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Constipation is personal. Not only is it a topic people may not like to talk about, frequency of bowel movements is personally unique to each of us. Defined as infrequent bowel movements or stool that is difficult to pass, what constitutes constipation is highly variable from person to person.
“Normal” frequency ranges from one bowel movement a day to one per week. If once a week is normal for you, no intervention is needed. Cause for concern arises when people go to great degrees to have more frequent bowel movements or when persistent changes to bowel movement frequency or consistency is experienced.
Occasional constipation can be normal. Bowel movements are dependent on many things, including regular exercise, which helps stimulate the colon to contract.
Fluid intake and diet also play an important role in stool consistency. High-fiber diets lead to bulkier stools which are more easily moved by the muscles in the colon, while low-residue diets may contribute to constipation as they result in smaller stool. Many people experience travel-related constipation as a result of changes in their diet and amount of regular exercise.
There are other, less common causes of constipation. Rare causes of constipation include slow transit time or digestion in the gastrointestinal tract, pelvic floor issues or cancer. Constipation can also result from using laxatives — medications used to stimulate the colon to produce a bowel movement. Any persistent abnormalities should be discussed with your physician.
Fiber can help prevent constipation. Occasional constipation can be treated or even prevented by eating a high fiber diet. We need 25-40 grams of daily fiber, but the typical American doesn’t get more than 10-15 grams per day. Slowly adding a fiber supplement to your diet, about 6 additional grams daily every two weeks, is a safe way to acclimate your body to increased fiber. Remember, fiber supplementation must include increased water intake. For every 6 grams of fiber added to your diet, be sure to drink an additional 12 to 16 ounces of water each day.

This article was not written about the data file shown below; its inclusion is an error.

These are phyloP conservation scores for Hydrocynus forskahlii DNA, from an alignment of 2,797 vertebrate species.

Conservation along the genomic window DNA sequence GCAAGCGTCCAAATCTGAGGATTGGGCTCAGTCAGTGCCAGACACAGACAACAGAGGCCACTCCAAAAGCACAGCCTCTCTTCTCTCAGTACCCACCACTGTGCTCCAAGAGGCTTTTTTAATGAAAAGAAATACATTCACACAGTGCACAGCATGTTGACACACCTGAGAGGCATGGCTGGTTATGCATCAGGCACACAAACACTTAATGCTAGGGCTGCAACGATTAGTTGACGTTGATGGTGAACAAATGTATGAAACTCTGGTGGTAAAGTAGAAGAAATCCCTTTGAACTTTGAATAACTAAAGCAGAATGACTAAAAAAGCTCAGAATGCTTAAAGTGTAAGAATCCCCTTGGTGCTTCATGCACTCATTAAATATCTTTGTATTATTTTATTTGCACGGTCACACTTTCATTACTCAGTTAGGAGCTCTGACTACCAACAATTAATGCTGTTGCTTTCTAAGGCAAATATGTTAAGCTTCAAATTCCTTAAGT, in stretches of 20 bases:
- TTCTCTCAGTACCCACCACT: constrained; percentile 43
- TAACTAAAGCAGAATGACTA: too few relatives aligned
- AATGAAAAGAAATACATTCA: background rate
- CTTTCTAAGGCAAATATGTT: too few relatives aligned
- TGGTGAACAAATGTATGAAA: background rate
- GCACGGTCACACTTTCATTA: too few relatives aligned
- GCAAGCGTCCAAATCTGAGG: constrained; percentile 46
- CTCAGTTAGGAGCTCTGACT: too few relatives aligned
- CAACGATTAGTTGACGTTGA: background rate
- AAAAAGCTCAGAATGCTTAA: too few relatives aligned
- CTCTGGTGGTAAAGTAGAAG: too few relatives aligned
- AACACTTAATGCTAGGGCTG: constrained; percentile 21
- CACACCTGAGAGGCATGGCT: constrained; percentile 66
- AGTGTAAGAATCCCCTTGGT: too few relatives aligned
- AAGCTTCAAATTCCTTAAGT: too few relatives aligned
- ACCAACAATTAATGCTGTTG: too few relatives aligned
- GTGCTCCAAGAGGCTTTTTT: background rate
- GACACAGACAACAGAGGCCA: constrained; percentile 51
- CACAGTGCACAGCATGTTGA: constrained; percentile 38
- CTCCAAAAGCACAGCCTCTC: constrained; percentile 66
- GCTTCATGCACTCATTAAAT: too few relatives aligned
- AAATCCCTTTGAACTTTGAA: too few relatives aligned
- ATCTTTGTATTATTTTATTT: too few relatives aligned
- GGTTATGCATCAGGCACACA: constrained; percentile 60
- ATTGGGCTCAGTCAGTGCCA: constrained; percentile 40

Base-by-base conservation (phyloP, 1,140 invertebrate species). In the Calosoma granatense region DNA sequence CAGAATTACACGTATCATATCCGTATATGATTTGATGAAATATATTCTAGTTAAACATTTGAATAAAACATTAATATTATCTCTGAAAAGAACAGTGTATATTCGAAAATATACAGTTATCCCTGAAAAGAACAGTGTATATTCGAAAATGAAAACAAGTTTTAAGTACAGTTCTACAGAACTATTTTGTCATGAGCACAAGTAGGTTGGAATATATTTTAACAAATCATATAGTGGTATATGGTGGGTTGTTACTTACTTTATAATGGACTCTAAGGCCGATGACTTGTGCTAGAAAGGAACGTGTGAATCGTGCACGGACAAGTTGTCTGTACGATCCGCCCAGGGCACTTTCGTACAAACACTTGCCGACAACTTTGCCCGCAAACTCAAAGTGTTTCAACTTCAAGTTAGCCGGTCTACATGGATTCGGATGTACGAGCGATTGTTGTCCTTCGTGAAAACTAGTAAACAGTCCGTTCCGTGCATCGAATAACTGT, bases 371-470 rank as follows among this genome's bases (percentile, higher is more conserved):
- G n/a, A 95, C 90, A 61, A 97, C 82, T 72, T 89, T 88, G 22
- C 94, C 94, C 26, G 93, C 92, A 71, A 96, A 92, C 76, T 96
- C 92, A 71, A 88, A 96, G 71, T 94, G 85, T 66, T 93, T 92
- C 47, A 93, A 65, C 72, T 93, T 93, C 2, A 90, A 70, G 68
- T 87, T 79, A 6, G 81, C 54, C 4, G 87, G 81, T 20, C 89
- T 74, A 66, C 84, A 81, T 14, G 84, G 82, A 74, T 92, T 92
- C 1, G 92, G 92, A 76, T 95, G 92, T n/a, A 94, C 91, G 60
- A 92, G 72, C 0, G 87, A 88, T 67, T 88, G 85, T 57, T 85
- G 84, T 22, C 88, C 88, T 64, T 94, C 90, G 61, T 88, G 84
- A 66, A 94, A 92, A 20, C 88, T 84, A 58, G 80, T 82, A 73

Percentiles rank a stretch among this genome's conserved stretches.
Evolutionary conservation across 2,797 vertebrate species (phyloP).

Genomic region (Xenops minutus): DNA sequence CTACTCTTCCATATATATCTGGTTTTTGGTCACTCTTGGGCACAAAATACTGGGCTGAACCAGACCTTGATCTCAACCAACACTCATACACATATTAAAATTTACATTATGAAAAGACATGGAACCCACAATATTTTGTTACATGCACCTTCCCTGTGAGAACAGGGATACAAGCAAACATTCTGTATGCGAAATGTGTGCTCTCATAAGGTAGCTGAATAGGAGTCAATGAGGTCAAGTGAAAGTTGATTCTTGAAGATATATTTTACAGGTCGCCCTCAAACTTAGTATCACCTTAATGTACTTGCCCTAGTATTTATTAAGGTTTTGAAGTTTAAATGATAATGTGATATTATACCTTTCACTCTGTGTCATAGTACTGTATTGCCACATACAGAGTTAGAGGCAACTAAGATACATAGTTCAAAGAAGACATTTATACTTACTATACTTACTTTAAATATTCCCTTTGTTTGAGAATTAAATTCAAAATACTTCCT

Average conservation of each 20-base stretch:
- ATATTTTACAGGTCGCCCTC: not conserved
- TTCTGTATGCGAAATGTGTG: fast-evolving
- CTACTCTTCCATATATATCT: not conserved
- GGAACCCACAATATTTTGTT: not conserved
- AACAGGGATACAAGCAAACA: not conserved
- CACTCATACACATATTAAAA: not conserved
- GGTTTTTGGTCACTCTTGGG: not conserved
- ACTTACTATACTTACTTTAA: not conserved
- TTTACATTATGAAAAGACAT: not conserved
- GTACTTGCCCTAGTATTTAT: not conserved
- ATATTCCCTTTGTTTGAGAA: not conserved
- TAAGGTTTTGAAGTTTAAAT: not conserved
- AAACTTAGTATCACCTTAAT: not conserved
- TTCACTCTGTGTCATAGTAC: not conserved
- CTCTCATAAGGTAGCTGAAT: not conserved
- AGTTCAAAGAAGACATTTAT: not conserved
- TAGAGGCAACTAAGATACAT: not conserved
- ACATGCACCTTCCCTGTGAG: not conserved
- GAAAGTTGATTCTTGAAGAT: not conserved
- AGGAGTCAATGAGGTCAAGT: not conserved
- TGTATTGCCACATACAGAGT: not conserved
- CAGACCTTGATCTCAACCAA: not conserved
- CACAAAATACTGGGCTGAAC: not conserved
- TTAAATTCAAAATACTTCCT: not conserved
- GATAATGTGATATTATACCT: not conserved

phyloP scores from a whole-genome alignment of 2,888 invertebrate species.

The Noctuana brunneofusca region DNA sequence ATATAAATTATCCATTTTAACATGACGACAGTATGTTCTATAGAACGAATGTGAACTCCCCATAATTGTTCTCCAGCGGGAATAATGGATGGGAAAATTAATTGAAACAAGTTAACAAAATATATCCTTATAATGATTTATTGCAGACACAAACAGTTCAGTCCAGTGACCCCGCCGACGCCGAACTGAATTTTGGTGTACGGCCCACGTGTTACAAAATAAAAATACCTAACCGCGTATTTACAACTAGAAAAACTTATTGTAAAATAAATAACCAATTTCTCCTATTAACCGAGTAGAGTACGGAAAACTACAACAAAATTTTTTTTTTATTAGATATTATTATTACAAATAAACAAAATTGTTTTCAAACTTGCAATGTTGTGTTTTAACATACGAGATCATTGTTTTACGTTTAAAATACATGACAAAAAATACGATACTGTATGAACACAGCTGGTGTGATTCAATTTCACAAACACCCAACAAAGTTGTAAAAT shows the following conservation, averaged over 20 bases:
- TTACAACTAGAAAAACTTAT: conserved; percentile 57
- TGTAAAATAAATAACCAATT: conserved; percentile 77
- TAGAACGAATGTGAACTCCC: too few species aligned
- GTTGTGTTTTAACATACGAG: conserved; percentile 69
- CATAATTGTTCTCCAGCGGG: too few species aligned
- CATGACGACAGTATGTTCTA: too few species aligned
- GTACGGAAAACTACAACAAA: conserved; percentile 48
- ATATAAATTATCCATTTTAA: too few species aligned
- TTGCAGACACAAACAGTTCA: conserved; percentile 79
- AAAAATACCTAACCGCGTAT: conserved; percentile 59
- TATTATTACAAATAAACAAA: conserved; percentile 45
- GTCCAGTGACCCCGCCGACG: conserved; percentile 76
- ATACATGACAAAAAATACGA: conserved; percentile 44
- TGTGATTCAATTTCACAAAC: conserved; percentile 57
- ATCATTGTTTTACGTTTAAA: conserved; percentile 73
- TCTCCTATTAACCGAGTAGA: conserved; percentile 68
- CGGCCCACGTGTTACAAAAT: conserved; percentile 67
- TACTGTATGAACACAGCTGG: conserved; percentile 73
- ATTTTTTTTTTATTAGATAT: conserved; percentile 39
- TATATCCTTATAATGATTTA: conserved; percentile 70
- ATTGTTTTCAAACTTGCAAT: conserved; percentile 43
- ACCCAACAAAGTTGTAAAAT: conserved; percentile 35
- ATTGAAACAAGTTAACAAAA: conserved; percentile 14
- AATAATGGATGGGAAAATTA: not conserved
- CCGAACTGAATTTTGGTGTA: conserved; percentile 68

In addition to warding off constipation, there are many other benefits of a high-fiber diet. It promotes healthy microbiota — the group of bacterial organisms that live in your digestive tract — which is important in the body’s ability to fight off infection. High-fiber diets can also prevent diverticulosis, the forming of pockets in the digestive tract called diverticula that can lead to inflammation called diverticulitis.
When to see your doctor. If you experience any of the following, schedule an appointment to discuss with your doctor:
What to expect at your doctor visit. Your doctor will perform a thorough general physical to identify masses, impaction or other abnormalities, and take a complete medical history to look for risk factors for colon cancer, inflammatory bowel disease or trauma to the pelvic floor. Following your visit, your doctor may also order a small number of blood tests to rule out other causes of constipation, such as anemia, diabetes or thyroid issues. Your doctor may refer you to a gastroenterologist for further evaluation.
Just as it’s important to know your baseline blood pressure or cholesterol levels, you should also understand your unique “normal” in terms of bowel movements and see your doctor if you experience any changes. To encourage healthy bowel movements and gut bacteria, survey your diet on occasion to ensure you’re getting the appropriate amount of fiber and water to prevent future constipation as well as other issues.
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